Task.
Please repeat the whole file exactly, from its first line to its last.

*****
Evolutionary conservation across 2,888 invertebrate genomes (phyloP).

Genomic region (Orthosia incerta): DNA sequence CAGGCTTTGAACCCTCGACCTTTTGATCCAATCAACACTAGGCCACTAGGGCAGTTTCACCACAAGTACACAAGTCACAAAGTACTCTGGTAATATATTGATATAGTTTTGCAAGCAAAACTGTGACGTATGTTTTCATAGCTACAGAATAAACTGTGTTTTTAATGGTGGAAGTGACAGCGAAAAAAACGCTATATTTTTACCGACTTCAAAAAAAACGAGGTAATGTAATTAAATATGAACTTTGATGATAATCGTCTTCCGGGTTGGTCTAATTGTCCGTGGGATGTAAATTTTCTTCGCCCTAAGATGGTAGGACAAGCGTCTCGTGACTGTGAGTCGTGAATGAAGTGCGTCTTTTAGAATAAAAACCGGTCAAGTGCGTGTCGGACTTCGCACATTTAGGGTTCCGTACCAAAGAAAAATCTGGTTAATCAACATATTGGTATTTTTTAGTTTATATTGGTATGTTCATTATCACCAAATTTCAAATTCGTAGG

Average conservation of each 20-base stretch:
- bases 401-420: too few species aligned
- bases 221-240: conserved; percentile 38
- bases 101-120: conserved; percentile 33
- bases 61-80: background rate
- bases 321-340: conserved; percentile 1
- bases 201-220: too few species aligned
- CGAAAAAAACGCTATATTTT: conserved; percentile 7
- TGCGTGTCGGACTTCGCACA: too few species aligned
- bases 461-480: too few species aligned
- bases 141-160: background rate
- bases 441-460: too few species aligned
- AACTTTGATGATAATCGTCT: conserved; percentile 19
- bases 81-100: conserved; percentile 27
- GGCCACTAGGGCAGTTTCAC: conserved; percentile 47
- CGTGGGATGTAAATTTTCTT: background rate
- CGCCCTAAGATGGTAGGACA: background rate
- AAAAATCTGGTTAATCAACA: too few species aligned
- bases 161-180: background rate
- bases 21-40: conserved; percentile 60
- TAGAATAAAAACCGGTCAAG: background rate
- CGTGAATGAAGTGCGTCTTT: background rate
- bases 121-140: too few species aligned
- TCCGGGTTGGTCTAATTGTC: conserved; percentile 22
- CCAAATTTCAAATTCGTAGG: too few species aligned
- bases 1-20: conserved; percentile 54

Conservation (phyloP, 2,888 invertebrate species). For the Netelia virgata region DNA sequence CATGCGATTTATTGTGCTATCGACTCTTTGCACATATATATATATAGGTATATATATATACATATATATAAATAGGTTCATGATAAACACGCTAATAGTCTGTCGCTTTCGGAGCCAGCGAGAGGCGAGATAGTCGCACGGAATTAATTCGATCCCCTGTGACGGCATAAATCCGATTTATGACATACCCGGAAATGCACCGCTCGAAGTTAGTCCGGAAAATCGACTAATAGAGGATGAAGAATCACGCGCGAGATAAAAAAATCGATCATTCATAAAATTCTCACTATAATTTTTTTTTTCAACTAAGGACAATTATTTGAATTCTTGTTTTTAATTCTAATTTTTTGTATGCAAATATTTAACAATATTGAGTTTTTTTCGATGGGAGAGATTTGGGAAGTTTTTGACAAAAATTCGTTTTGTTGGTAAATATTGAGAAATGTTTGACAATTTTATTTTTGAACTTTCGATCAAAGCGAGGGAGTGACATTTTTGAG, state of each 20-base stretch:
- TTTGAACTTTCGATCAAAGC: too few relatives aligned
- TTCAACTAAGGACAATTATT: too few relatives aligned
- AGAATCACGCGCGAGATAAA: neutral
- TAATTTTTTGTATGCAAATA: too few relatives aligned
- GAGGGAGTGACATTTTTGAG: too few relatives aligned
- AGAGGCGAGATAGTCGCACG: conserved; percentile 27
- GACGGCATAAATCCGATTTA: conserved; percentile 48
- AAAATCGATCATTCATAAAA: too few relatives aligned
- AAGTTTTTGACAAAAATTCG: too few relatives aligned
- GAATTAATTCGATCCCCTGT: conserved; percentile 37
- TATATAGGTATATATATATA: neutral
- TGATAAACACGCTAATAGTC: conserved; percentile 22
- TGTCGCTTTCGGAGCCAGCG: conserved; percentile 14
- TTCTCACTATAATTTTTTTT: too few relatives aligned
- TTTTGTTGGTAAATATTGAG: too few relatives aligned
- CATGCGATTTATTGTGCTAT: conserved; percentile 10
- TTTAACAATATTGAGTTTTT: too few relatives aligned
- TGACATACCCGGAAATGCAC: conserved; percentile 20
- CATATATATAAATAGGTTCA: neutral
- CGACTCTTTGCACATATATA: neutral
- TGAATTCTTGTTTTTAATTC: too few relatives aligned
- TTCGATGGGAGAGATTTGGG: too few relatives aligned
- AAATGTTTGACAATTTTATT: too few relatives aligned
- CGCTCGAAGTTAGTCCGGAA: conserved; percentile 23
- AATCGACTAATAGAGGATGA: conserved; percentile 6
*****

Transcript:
Evolutionary conservation across 2,888 invertebrate genomes (phyloP).

Genomic region (Orthosia incerta): DNA sequence CAGGCTTTGAACCCTCGACCTTTTGATCCAATCAACACTAGGCCACTAGGGCAGTTTCACCACAAGTACACAAGTCACAAAGTACTCTGGTAATATATTGATATAGTTTTGCAAGCAAAACTGTGACGTATGTTTTCATAGCTACAGAATAAACTGTGTTTTTAATGGTGGAAGTGACAGCGAAAAAAACGCTATATTTTTACCGACTTCAAAAAAAACGAGGTAATGTAATTAAATATGAACTTTGATGATAATCGTCTTCCGGGTTGGTCTAATTGTCCGTGGGATGTAAATTTTCTTCGCCCTAAGATGGTAGGACAAGCGTCTCGTGACTGTGAGTCGTGAATGAAGTGCGTCTTTTAGAATAAAAACCGGTCAAGTGCGTGTCGGACTTCGCACATTTAGGGTTCCGTACCAAAGAAAAATCTGGTTAATCAACATATTGGTATTTTTTAGTTTATATTGGTATGTTCATTATCACCAAATTTCAAATTCGTAGG

Average conservation of each 20-base stretch:
- bases 401-420: too few species aligned
- bases 221-240: conserved; percentile 38
- bases 101-120: conserved; percentile 33
- bases 61-80: background rate
- bases 321-340: conserved; percentile 1
- bases 201-220: too few species aligned
- CGAAAAAAACGCTATATTTT: conserved; percentile 7
- TGCGTGTCGGACTTCGCACA: too few species aligned
- bases 461-480: too few species aligned
- bases 141-160: background rate
- bases 441-460: too few species aligned
- AACTTTGATGATAATCGTCT: conserved; percentile 19
- bases 81-100: conserved; percentile 27
- GGCCACTAGGGCAGTTTCAC: conserved; percentile 47
- CGTGGGATGTAAATTTTCTT: background rate
- CGCCCTAAGATGGTAGGACA: background rate
- AAAAATCTGGTTAATCAACA: too few species aligned
- bases 161-180: background rate
- bases 21-40: conserved; percentile 60
- TAGAATAAAAACCGGTCAAG: background rate
- CGTGAATGAAGTGCGTCTTT: background rate
- bases 121-140: too few species aligned
- TCCGGGTTGGTCTAATTGTC: conserved; percentile 22
- CCAAATTTCAAATTCGTAGG: too few species aligned
- bases 1-20: conserved; percentile 54

Conservation (phyloP, 2,888 invertebrate species). For the Netelia virgata region DNA sequence CATGCGATTTATTGTGCTATCGACTCTTTGCACATATATATATATAGGTATATATATATACATATATATAAATAGGTTCATGATAAACACGCTAATAGTCTGTCGCTTTCGGAGCCAGCGAGAGGCGAGATAGTCGCACGGAATTAATTCGATCCCCTGTGACGGCATAAATCCGATTTATGACATACCCGGAAATGCACCGCTCGAAGTTAGTCCGGAAAATCGACTAATAGAGGATGAAGAATCACGCGCGAGATAAAAAAATCGATCATTCATAAAATTCTCACTATAATTTTTTTTTTCAACTAAGGACAATTATTTGAATTCTTGTTTTTAATTCTAATTTTTTGTATGCAAATATTTAACAATATTGAGTTTTTTTCGATGGGAGAGATTTGGGAAGTTTTTGACAAAAATTCGTTTTGTTGGTAAATATTGAGAAATGTTTGACAATTTTATTTTTGAACTTTCGATCAAAGCGAGGGAGTGACATTTTTGAG, state of each 20-base stretch:
- TTTGAACTTTCGATCAAAGC: too few relatives aligned
- TTCAACTAAGGACAATTATT: too few relatives aligned
- AGAATCACGCGCGAGATAAA: neutral
- TAATTTTTTGTATGCAAATA: too few relatives aligned
- GAGGGAGTGACATTTTTGAG: too few relatives aligned
- AGAGGCGAGATAGTCGCACG: conserved; percentile 27
- GACGGCATAAATCCGATTTA: conserved; percentile 48
- AAAATCGATCATTCATAAAA: too few relatives aligned
- AAGTTTTTGACAAAAATTCG: too few relatives aligned
- GAATTAATTCGATCCCCTGT: conserved; percentile 37
- TATATAGGTATATATATATA: neutral
- TGATAAACACGCTAATAGTC: conserved; percentile 22
- TGTCGCTTTCGGAGCCAGCG: conserved; percentile 14
- TTCTCACTATAATTTTTTTT: too few relatives aligned
- TTTTGTTGGTAAATATTGAG: too few relatives aligned
- CATGCGATTTATTGTGCTAT: conserved; percentile 10
- TTTAACAATATTGAGTTTTT: too few relatives aligned
- TGACATACCCGGAAATGCAC: conserved; percentile 20
- CATATATATAAATAGGTTCA: neutral
- CGACTCTTTGCACATATATA: neutral
- TGAATTCTTGTTTTTAATTC: too few relatives aligned
- TTCGATGGGAGAGATTTGGG: too few relatives aligned
- AAATGTTTGACAATTTTATT: too few relatives aligned
- CGCTCGAAGTTAGTCCGGAA: conserved; percentile 23
- AATCGACTAATAGAGGATGA: conserved; percentile 6